Shoulder Instability: Impact of Age on Outcome

Catherine Logan

January 7th, 2020

An Age-Based Approach to Anterior Shoulder Instability in Patients Under 40 Years Old
SourceAJSM, January 2020
Clinical Question: To report the effect of age on number of instability events before physician consult, rate of surgical stabilization, recurrent instability and progression to osteoarthritis (OA) in patients <40 years.
Bottom Line:  Younger patients – particularly those in groups <15 & 16-20 years-old – were more likely to have experienced multiple instability events at time of initial consult, require surgery and experiences recurrent instability. 
Points to Consider: Descriptive epidemiologic study. 654 patients with mean follow-up of 11.1 years. Patients 16 to 20 years old had the highest rates of surgical intervention (40.4%) and recurrence after surgery (24.8%). Those in the 31 to 40 yo group were significantly more likely to develop symptomatic OA (15.6%) than all other age groups.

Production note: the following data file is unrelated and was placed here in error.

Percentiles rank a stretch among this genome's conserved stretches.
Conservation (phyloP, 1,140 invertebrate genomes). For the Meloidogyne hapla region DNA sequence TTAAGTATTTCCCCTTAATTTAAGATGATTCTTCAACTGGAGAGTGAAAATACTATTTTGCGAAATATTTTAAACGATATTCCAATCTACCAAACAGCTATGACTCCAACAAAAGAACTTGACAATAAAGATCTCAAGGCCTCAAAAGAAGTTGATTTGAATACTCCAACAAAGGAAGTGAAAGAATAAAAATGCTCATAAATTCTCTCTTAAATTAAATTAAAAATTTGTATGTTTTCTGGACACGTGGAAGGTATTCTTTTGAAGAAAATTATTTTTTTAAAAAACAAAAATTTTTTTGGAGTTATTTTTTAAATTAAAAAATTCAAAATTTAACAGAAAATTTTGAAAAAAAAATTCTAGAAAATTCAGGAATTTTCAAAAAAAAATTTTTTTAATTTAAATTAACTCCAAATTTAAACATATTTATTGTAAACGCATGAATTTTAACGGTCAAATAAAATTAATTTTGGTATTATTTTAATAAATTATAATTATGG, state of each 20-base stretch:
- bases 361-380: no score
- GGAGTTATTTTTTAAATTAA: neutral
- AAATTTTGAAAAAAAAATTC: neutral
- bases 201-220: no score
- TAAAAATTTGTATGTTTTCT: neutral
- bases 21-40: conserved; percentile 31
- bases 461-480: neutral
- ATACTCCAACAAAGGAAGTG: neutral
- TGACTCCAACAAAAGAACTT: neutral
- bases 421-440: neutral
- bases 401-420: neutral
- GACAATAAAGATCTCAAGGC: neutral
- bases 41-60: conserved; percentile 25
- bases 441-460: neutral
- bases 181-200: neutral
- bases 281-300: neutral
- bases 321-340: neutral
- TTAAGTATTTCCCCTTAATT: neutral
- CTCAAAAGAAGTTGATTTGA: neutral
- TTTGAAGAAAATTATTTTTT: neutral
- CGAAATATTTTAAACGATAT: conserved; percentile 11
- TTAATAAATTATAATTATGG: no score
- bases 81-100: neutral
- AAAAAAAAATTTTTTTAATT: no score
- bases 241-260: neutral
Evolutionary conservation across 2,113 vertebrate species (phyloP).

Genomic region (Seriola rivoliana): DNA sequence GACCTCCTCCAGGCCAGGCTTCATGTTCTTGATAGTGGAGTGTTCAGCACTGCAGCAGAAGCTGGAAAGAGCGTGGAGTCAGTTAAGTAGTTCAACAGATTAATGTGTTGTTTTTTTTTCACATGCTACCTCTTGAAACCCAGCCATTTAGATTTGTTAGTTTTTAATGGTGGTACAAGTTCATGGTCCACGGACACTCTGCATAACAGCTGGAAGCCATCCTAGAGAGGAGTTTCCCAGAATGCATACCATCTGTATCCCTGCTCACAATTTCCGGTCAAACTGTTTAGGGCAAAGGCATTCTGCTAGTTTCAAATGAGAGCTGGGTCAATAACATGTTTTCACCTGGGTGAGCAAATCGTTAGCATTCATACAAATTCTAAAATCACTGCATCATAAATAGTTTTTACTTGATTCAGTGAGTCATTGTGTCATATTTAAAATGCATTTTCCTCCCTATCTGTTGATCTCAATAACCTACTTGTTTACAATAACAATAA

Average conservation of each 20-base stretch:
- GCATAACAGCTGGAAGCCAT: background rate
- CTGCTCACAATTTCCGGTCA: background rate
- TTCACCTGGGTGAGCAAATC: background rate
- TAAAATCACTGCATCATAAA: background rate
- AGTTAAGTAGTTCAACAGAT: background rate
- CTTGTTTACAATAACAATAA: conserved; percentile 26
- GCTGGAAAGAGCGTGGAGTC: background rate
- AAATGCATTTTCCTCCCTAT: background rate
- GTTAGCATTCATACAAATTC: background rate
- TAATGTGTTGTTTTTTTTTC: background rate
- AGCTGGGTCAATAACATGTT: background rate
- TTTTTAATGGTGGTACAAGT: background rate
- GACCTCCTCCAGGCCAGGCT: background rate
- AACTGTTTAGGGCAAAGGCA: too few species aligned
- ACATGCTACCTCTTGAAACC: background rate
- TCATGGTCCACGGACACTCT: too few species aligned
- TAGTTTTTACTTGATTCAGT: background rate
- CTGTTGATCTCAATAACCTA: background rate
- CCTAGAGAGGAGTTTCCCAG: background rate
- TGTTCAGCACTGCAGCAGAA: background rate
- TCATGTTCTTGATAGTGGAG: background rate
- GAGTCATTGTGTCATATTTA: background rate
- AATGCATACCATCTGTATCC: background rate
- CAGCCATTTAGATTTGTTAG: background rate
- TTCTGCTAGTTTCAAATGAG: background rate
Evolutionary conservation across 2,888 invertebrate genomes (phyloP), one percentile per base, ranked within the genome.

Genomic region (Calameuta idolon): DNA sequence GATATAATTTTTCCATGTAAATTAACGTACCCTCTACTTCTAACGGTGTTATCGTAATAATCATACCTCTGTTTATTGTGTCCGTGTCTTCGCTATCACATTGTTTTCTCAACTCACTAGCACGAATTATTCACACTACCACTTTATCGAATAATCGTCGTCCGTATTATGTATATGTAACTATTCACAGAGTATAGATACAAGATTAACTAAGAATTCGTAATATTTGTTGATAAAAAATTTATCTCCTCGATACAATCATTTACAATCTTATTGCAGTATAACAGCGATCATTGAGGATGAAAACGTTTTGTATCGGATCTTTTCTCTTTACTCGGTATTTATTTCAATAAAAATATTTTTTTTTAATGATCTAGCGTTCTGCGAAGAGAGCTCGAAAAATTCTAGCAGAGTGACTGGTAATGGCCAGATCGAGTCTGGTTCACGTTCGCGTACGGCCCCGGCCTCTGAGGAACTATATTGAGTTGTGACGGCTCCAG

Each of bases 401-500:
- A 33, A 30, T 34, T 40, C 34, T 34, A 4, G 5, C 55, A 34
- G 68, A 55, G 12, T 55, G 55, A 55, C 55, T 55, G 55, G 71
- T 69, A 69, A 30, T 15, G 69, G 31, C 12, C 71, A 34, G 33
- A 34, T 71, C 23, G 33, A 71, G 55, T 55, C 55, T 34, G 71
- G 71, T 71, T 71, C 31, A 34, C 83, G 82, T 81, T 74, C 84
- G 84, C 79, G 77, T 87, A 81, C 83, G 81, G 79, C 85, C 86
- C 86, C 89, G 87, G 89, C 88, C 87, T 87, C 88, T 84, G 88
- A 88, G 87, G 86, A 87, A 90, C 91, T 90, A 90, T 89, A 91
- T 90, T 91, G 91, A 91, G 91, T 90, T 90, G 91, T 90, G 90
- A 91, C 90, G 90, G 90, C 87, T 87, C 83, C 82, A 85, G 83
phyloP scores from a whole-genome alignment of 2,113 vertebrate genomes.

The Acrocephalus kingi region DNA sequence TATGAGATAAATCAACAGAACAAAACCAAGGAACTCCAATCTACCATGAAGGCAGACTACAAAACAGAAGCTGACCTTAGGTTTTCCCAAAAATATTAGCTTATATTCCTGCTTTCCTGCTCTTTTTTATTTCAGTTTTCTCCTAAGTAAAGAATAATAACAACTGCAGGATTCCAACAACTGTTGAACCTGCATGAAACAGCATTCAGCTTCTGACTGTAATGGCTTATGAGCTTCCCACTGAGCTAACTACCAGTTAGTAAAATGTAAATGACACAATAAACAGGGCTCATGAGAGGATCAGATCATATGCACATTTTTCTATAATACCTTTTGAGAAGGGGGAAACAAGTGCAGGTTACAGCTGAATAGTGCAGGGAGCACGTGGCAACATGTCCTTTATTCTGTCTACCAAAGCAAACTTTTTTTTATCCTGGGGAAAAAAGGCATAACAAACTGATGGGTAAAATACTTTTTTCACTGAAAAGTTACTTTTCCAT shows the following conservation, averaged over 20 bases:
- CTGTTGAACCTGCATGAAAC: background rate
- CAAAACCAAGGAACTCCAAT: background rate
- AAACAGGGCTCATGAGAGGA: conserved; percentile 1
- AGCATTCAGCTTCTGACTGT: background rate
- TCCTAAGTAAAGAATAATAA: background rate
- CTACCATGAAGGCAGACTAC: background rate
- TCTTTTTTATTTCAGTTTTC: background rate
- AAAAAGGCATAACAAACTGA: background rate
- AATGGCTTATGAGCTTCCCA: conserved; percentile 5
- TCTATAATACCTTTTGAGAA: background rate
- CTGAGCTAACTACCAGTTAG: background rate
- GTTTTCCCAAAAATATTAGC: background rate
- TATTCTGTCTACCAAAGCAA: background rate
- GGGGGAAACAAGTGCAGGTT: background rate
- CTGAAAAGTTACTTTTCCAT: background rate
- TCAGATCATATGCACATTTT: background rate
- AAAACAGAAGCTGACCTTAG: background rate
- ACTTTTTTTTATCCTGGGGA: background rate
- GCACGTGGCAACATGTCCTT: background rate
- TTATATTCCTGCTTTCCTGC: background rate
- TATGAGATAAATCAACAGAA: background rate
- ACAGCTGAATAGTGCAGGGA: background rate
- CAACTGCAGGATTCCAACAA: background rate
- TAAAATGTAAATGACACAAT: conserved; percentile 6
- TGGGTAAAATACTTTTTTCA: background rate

About the Author:
Catherine A. Logan, MD, MBA, MSPT is a sports medicine Orthopaedic Surgeon and writer. Based in Denver, CO, she is an attending at Colorado Sports Medicine & Orthopaedics at Rose Medical Center. Dr. Logan is the Head League Physician for Premier Lacrosse League (PLL) member of the team physician pool for the US Ski & Snowboard teams each year. Dr. Logan completed her Orthopaedic Surgery residency at the Harvard Combined Orthopaedic Residency Program and her Sports Medicine Fellowship training at the prestigious Steadman Philippon Research Institute/The Steadman Clinic in Vail, CO. Logan is also on the board of The Chill Foundation.